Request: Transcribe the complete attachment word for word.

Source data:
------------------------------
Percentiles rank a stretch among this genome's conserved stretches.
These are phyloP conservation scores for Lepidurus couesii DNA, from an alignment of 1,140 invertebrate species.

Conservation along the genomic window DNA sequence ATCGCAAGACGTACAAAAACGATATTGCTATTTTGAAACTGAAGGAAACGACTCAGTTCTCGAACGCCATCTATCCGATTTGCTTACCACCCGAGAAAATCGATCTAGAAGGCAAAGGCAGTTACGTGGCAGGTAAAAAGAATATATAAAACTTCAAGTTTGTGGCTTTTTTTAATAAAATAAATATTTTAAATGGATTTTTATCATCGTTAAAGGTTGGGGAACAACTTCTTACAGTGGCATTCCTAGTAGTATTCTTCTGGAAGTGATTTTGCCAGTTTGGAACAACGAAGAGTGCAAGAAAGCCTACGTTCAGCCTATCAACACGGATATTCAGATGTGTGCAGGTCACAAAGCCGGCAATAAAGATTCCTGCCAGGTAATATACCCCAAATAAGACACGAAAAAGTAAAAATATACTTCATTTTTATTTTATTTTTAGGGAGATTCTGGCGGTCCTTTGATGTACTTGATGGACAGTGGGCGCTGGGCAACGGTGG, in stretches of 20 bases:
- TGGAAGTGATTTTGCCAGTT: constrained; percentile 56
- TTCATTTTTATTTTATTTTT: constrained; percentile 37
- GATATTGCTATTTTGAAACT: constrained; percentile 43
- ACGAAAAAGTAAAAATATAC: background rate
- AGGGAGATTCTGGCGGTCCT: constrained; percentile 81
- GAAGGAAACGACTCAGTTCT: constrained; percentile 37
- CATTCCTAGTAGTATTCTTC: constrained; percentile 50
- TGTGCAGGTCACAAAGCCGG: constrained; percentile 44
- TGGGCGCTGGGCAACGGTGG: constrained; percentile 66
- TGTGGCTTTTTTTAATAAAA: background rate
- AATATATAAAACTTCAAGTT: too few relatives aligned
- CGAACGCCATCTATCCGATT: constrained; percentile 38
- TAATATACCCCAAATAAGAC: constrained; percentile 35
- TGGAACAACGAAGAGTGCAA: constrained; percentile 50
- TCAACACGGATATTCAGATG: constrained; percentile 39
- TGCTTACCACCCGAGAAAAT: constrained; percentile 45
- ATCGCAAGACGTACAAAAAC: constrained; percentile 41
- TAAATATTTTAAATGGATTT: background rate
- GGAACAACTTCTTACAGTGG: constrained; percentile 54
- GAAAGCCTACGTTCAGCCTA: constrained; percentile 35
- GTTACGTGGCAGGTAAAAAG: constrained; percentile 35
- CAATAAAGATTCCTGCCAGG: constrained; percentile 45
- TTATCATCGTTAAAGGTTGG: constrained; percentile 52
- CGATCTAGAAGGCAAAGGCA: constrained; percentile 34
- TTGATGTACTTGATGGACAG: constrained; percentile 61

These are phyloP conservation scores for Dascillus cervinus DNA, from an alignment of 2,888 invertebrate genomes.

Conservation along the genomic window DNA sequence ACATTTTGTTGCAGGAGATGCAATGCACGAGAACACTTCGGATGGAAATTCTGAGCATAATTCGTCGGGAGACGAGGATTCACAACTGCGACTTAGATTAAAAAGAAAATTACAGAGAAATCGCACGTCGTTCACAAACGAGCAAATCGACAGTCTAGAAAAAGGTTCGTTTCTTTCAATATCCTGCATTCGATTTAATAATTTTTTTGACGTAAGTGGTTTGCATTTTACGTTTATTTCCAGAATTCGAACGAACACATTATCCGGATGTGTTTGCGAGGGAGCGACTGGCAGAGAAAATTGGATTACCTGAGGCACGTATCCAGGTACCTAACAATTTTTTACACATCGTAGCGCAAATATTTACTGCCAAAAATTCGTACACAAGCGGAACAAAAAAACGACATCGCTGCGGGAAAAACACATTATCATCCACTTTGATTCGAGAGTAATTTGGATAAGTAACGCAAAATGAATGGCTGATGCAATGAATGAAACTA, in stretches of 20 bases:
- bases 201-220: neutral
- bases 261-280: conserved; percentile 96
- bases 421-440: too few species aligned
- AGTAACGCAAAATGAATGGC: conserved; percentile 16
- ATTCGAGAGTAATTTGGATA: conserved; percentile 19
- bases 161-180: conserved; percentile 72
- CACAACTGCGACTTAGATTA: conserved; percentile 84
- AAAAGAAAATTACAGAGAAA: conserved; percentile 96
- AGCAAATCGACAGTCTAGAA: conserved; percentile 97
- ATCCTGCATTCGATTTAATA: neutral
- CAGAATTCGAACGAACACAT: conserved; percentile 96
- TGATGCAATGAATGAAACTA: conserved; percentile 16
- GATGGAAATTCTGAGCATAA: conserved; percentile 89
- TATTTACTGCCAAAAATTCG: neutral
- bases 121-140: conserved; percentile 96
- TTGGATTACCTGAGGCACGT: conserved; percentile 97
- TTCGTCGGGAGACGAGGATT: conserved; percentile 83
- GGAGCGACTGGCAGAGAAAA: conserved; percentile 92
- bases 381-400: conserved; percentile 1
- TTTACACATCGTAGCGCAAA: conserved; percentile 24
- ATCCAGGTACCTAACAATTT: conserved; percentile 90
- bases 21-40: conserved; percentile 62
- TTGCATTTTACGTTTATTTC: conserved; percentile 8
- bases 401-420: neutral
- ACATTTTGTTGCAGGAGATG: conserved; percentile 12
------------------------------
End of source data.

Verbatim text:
Percentiles rank a stretch among this genome's conserved stretches.
These are phyloP conservation scores for Lepidurus couesii DNA, from an alignment of 1,140 invertebrate species.

Conservation along the genomic window DNA sequence ATCGCAAGACGTACAAAAACGATATTGCTATTTTGAAACTGAAGGAAACGACTCAGTTCTCGAACGCCATCTATCCGATTTGCTTACCACCCGAGAAAATCGATCTAGAAGGCAAAGGCAGTTACGTGGCAGGTAAAAAGAATATATAAAACTTCAAGTTTGTGGCTTTTTTTAATAAAATAAATATTTTAAATGGATTTTTATCATCGTTAAAGGTTGGGGAACAACTTCTTACAGTGGCATTCCTAGTAGTATTCTTCTGGAAGTGATTTTGCCAGTTTGGAACAACGAAGAGTGCAAGAAAGCCTACGTTCAGCCTATCAACACGGATATTCAGATGTGTGCAGGTCACAAAGCCGGCAATAAAGATTCCTGCCAGGTAATATACCCCAAATAAGACACGAAAAAGTAAAAATATACTTCATTTTTATTTTATTTTTAGGGAGATTCTGGCGGTCCTTTGATGTACTTGATGGACAGTGGGCGCTGGGCAACGGTGG, in stretches of 20 bases:
- TGGAAGTGATTTTGCCAGTT: constrained; percentile 56
- TTCATTTTTATTTTATTTTT: constrained; percentile 37
- GATATTGCTATTTTGAAACT: constrained; percentile 43
- ACGAAAAAGTAAAAATATAC: background rate
- AGGGAGATTCTGGCGGTCCT: constrained; percentile 81
- GAAGGAAACGACTCAGTTCT: constrained; percentile 37
- CATTCCTAGTAGTATTCTTC: constrained; percentile 50
- TGTGCAGGTCACAAAGCCGG: constrained; percentile 44
- TGGGCGCTGGGCAACGGTGG: constrained; percentile 66
- TGTGGCTTTTTTTAATAAAA: background rate
- AATATATAAAACTTCAAGTT: too few relatives aligned
- CGAACGCCATCTATCCGATT: constrained; percentile 38
- TAATATACCCCAAATAAGAC: constrained; percentile 35
- TGGAACAACGAAGAGTGCAA: constrained; percentile 50
- TCAACACGGATATTCAGATG: constrained; percentile 39
- TGCTTACCACCCGAGAAAAT: constrained; percentile 45
- ATCGCAAGACGTACAAAAAC: constrained; percentile 41
- TAAATATTTTAAATGGATTT: background rate
- GGAACAACTTCTTACAGTGG: constrained; percentile 54
- GAAAGCCTACGTTCAGCCTA: constrained; percentile 35
- GTTACGTGGCAGGTAAAAAG: constrained; percentile 35
- CAATAAAGATTCCTGCCAGG: constrained; percentile 45
- TTATCATCGTTAAAGGTTGG: constrained; percentile 52
- CGATCTAGAAGGCAAAGGCA: constrained; percentile 34
- TTGATGTACTTGATGGACAG: constrained; percentile 61

These are phyloP conservation scores for Dascillus cervinus DNA, from an alignment of 2,888 invertebrate genomes.

Conservation along the genomic window DNA sequence ACATTTTGTTGCAGGAGATGCAATGCACGAGAACACTTCGGATGGAAATTCTGAGCATAATTCGTCGGGAGACGAGGATTCACAACTGCGACTTAGATTAAAAAGAAAATTACAGAGAAATCGCACGTCGTTCACAAACGAGCAAATCGACAGTCTAGAAAAAGGTTCGTTTCTTTCAATATCCTGCATTCGATTTAATAATTTTTTTGACGTAAGTGGTTTGCATTTTACGTTTATTTCCAGAATTCGAACGAACACATTATCCGGATGTGTTTGCGAGGGAGCGACTGGCAGAGAAAATTGGATTACCTGAGGCACGTATCCAGGTACCTAACAATTTTTTACACATCGTAGCGCAAATATTTACTGCCAAAAATTCGTACACAAGCGGAACAAAAAAACGACATCGCTGCGGGAAAAACACATTATCATCCACTTTGATTCGAGAGTAATTTGGATAAGTAACGCAAAATGAATGGCTGATGCAATGAATGAAACTA, in stretches of 20 bases:
- bases 201-220: neutral
- bases 261-280: conserved; percentile 96
- bases 421-440: too few species aligned
- AGTAACGCAAAATGAATGGC: conserved; percentile 16
- ATTCGAGAGTAATTTGGATA: conserved; percentile 19
- bases 161-180: conserved; percentile 72
- CACAACTGCGACTTAGATTA: conserved; percentile 84
- AAAAGAAAATTACAGAGAAA: conserved; percentile 96
- AGCAAATCGACAGTCTAGAA: conserved; percentile 97
- ATCCTGCATTCGATTTAATA: neutral
- CAGAATTCGAACGAACACAT: conserved; percentile 96
- TGATGCAATGAATGAAACTA: conserved; percentile 16
- GATGGAAATTCTGAGCATAA: conserved; percentile 89
- TATTTACTGCCAAAAATTCG: neutral
- bases 121-140: conserved; percentile 96
- TTGGATTACCTGAGGCACGT: conserved; percentile 97
- TTCGTCGGGAGACGAGGATT: conserved; percentile 83
- GGAGCGACTGGCAGAGAAAA: conserved; percentile 92
- bases 381-400: conserved; percentile 1
- TTTACACATCGTAGCGCAAA: conserved; percentile 24
- ATCCAGGTACCTAACAATTT: conserved; percentile 90
- bases 21-40: conserved; percentile 62
- TTGCATTTTACGTTTATTTC: conserved; percentile 8
- bases 401-420: neutral
- ACATTTTGTTGCAGGAGATG: conserved; percentile 12